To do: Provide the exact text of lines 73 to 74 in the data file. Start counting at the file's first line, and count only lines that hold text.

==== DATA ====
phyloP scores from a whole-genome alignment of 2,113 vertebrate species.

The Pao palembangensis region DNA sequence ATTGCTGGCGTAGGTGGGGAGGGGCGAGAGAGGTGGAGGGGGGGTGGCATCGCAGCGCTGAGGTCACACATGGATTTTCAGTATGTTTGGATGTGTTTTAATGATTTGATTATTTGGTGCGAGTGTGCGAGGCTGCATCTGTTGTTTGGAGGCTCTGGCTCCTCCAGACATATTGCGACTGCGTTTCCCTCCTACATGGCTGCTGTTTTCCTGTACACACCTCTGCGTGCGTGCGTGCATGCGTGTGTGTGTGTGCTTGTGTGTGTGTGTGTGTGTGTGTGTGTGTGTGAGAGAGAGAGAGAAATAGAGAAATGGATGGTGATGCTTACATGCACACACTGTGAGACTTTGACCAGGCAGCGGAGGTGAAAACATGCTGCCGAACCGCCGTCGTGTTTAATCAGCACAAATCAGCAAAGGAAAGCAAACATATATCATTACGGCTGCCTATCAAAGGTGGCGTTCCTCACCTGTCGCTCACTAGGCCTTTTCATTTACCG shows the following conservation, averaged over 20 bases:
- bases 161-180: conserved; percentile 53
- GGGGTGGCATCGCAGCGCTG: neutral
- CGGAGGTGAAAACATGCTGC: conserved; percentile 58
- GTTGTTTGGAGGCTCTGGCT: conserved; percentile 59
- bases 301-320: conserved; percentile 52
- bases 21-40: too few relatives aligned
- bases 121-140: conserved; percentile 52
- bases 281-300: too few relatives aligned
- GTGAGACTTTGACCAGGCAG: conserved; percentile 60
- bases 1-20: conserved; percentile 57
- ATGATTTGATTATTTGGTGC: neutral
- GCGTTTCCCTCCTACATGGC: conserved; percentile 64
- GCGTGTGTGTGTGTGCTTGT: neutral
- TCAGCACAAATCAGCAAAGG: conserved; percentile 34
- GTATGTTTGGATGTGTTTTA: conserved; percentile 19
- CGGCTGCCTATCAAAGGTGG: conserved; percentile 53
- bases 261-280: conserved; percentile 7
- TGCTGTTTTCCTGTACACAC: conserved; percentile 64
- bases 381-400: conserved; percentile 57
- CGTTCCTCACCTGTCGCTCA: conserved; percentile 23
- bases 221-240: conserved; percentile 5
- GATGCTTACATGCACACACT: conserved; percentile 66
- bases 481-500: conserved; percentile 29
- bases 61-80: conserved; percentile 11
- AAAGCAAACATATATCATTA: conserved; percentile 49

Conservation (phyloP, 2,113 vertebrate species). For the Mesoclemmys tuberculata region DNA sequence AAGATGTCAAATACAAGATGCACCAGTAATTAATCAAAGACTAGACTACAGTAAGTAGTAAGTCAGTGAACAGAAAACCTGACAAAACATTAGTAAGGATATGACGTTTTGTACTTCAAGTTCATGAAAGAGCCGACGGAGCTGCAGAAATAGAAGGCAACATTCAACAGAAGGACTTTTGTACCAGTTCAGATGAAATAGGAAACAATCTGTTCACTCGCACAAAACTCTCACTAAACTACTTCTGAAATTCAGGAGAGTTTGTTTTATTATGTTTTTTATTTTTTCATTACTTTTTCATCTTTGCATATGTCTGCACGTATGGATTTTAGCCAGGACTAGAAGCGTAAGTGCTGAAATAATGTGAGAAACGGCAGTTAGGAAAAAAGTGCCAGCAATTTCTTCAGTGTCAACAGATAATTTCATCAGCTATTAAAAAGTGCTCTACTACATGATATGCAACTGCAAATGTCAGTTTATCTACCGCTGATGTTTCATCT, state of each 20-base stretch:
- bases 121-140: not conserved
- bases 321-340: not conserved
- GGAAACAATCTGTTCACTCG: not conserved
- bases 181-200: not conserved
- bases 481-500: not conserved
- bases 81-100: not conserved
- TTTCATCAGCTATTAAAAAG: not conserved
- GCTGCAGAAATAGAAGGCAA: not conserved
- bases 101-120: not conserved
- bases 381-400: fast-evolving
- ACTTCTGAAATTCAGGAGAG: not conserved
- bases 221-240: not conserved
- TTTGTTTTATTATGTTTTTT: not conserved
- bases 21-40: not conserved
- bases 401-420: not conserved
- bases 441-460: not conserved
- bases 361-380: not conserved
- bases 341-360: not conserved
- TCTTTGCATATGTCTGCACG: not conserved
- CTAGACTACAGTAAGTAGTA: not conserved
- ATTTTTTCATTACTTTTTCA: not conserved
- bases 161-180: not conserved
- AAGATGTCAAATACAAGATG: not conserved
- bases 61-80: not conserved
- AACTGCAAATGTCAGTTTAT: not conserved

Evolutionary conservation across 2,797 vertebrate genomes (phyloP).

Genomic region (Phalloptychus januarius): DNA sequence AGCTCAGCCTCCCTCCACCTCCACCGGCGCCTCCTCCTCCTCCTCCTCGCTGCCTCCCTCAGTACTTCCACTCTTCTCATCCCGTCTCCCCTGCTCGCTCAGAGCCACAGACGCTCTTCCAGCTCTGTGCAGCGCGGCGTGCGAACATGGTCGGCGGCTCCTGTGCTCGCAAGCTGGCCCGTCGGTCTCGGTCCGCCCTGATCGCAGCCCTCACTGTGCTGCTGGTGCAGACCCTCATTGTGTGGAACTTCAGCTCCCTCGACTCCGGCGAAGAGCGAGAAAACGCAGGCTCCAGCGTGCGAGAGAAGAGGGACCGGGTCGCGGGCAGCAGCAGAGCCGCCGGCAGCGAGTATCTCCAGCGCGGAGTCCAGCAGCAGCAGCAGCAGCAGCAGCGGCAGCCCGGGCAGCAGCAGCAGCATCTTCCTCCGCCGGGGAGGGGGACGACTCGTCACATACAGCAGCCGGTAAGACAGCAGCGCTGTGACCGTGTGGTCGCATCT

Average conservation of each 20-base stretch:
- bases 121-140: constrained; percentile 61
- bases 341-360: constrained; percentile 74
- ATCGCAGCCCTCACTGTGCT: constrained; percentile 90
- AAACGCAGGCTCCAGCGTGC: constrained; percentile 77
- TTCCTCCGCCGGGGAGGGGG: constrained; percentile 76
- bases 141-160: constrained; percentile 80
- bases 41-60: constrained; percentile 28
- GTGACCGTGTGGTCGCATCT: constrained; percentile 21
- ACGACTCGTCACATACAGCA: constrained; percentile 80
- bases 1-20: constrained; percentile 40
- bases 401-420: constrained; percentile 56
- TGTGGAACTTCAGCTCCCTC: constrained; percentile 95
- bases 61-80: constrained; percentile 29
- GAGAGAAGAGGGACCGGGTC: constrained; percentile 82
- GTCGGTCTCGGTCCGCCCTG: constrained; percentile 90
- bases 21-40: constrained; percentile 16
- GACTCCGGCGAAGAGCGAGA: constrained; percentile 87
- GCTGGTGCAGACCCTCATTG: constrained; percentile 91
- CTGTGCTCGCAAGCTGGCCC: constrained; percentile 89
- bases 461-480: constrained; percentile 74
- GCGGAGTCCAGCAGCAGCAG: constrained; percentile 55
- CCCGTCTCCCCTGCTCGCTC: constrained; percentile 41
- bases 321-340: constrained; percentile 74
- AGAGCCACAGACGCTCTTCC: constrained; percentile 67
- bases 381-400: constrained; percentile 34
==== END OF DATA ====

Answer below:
- GACTCCGGCGAAGAGCGAGA: constrained; percentile 87
- GCTGGTGCAGACCCTCATTG: constrained; percentile 91